Next Article in Journal
Regional Recognition and Classification of Active Loess Landslides Using Two-Dimensional Deformation Derived from Sentinel-1 Interferometric Radar Data
Next Article in Special Issue
Historical Underground Structures as 3D Cadastral Objects
Previous Article in Journal
An Efficient Processing Approach for Colored Point Cloud-Based High-Throughput Seedling Phenotyping
Previous Article in Special Issue
New Heights of the Highest Peaks of Polish Mountain Ranges
 
 
Article

3D Point Cloud Analysis for Damage Detection on Hyperboloid Cooling Tower Shells

Department of Land Surveying, Faculty of Environmental Engineering and Land Surveying, University of Agriculture in Kraków, 30-059 Kraków, Poland
*
Author to whom correspondence should be addressed.
Remote Sens. 2020, 12(10), 1542; https://doi.org/10.3390/rs12101542
Received: 28 February 2020 / Revised: 17 April 2020 / Accepted: 11 May 2020 / Published: 12 May 2020
The safe operation and maintenance of the appropriate strength of hyperboloid cooling towers require special supervision and a maintenance plan that takes into consideration the condition of the structure. With three series of terrestrial laser scanning data, the paper presents an automatic inspection system for reinforced concrete cooling tower shells that ensures detection and measurement of damage together with the verification of the quality and durability of surface repairs as required by industry standards. The proposed solution provides an automatic sequence of algorithm steps with low computational requirements. The novel method is based on the analysis of values of the local surface curvature determined for each point in the cloud using principal component analysis and transformed using the square root function. Data segmentation into cloud points representing a uniform shell and identified defects was carried out using the region growing algorithm. The extent of extracted defects was defined through vectorisation with a convex hull. The proposed diagnostics strategy of reinforced concrete hyperboloid cooling towers was drafted and validated using an object currently under repair but in continuous service for fifty years. The results of detection and measurement of defects and verification of surface continuity at repaired sites were compared with traditional diagnostics results. It was shown that the sequence of algorithm steps successfully identified all cavities, scaling, and blisters in the shell recorded in the expert report (recognition rate—100%). Cartometric vectorisation of defects determined the scope of necessary shell repairs offering higher performance and detail level than direct contact measurement from suspended platforms. Analysis of local geometric features of repaired surfaces provided a reliable baseline for the evaluation of the repairs aimed at restoring the protective properties of the concrete surround, desirable especially in the warranty period. View Full-Text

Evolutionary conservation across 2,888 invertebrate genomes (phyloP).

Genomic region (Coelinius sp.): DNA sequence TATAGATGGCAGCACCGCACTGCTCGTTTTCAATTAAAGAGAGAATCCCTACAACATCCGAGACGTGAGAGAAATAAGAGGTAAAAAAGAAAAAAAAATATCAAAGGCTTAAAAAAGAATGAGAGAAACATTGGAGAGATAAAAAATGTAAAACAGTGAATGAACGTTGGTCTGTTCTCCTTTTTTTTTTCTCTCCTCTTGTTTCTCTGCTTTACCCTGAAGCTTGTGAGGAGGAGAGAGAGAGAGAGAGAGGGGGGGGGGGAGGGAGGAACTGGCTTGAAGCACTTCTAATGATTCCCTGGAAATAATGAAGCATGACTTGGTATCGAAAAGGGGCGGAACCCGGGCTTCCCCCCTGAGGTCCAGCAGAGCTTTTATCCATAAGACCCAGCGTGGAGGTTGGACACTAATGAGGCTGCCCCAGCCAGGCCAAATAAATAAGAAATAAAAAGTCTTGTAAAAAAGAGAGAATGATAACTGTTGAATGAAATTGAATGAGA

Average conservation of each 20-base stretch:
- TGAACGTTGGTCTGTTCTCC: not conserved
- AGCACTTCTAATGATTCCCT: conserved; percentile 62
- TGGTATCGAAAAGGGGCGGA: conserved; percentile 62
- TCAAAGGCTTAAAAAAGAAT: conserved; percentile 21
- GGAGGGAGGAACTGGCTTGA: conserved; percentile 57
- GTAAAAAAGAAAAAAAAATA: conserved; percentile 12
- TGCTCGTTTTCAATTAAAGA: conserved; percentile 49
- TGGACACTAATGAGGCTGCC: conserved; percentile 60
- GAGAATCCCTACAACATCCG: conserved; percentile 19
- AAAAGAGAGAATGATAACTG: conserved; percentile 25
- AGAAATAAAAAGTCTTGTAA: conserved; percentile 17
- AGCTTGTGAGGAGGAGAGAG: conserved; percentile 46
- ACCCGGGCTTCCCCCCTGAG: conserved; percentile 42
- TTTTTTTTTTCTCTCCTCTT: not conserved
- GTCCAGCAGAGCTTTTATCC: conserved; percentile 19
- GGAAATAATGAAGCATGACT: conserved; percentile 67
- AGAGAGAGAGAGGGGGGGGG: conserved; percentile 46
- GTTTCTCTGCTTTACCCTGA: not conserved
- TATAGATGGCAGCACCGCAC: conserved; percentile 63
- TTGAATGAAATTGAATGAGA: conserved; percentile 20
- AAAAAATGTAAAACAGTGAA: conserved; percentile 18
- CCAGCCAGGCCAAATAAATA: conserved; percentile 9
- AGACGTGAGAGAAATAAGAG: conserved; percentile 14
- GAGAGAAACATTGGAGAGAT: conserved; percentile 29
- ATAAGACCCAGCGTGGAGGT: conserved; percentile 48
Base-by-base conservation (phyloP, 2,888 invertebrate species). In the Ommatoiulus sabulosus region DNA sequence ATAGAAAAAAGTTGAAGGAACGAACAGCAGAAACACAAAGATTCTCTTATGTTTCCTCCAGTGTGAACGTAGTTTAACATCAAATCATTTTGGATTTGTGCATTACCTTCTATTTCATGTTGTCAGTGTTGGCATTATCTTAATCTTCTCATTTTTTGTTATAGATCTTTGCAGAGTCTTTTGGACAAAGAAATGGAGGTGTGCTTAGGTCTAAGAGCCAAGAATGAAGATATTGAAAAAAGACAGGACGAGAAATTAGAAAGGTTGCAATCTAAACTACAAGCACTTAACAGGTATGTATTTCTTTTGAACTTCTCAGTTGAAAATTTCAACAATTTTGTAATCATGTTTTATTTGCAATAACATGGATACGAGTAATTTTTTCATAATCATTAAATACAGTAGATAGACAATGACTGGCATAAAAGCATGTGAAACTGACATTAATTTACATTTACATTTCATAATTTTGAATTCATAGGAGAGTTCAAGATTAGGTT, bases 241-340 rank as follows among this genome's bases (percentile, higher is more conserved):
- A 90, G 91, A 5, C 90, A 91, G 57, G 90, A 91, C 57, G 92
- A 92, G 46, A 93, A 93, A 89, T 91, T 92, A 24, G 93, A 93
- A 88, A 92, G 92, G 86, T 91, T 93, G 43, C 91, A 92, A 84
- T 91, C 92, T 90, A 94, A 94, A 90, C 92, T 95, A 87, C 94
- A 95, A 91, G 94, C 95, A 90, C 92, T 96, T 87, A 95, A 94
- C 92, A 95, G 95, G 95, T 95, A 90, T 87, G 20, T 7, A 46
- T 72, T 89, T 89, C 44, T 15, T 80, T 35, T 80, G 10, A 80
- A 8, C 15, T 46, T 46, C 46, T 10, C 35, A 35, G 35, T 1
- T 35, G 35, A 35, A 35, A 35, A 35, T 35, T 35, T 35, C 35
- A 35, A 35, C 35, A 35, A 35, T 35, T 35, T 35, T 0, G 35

Keywords: terrestrial laser scanning (TLS); non-destructive testing (NDT); laser-based defect detection; surface damage quantification; automated construction monitoring; analysis of reinforced concrete structure; 3D technology measurement; curvature estimation; principal component analysis (PCA) terrestrial laser scanning (TLS); non-destructive testing (NDT); laser-based defect detection; surface damage quantification; automated construction monitoring; analysis of reinforced concrete structure; 3D technology measurement; curvature estimation; principal component analysis (PCA)
Show Figures

Figure 1

MDPI and ACS Style

Makuch, M.; Gawronek, P. 3D Point Cloud Analysis for Damage Detection on Hyperboloid Cooling Tower Shells. Remote Sens. 2020, 12, 1542. https://doi.org/10.3390/rs12101542

AMA Style

Makuch M, Gawronek P. 3D Point Cloud Analysis for Damage Detection on Hyperboloid Cooling Tower Shells. Remote Sensing. 2020; 12(10):1542. https://doi.org/10.3390/rs12101542

Chicago/Turabian Style

Makuch, Maria, and Pelagia Gawronek. 2020. "3D Point Cloud Analysis for Damage Detection on Hyperboloid Cooling Tower Shells" Remote Sensing 12, no. 10: 1542. https://doi.org/10.3390/rs12101542

Find Other Styles
Note that from the first issue of 2016, MDPI journals use article numbers instead of page numbers. See further details here.

Article Access Map by Country/Region

1
Back to TopTop